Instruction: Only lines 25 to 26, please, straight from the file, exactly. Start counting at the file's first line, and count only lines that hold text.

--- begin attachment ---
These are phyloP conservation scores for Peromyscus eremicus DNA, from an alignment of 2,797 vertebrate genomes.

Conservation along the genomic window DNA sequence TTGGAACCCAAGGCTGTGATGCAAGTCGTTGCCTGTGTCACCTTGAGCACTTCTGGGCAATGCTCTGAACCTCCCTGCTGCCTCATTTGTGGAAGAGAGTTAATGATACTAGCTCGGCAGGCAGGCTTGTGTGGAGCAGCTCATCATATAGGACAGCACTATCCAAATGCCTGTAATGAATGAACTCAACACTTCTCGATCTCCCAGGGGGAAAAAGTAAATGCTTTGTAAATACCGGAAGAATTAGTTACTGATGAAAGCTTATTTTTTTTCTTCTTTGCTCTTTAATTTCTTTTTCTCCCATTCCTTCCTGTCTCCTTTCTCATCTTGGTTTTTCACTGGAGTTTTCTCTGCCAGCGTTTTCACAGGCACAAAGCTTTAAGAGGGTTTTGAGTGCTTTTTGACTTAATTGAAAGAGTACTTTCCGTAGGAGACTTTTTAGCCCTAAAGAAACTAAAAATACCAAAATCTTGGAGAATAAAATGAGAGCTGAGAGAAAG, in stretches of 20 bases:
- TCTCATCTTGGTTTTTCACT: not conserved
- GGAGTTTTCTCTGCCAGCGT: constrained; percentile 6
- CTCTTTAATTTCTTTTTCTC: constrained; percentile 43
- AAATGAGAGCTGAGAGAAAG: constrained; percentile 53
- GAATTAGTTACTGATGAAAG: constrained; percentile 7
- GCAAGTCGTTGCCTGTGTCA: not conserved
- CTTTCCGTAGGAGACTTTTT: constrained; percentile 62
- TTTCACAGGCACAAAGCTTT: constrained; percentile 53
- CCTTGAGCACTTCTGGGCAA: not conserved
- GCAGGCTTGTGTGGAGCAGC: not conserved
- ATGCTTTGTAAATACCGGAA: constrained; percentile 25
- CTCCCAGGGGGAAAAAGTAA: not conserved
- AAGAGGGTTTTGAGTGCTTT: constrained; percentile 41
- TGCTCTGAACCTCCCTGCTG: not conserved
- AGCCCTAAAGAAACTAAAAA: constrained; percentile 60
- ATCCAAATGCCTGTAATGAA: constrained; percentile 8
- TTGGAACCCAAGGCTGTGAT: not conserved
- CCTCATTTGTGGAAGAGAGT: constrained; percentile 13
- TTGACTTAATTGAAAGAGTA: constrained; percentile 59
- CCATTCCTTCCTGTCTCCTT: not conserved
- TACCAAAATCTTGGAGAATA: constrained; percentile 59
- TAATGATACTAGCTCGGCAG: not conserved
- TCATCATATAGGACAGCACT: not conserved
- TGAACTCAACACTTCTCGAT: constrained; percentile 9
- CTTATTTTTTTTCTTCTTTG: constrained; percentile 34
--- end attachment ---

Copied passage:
- TCATCATATAGGACAGCACT: not conserved
- TGAACTCAACACTTCTCGAT: constrained; percentile 9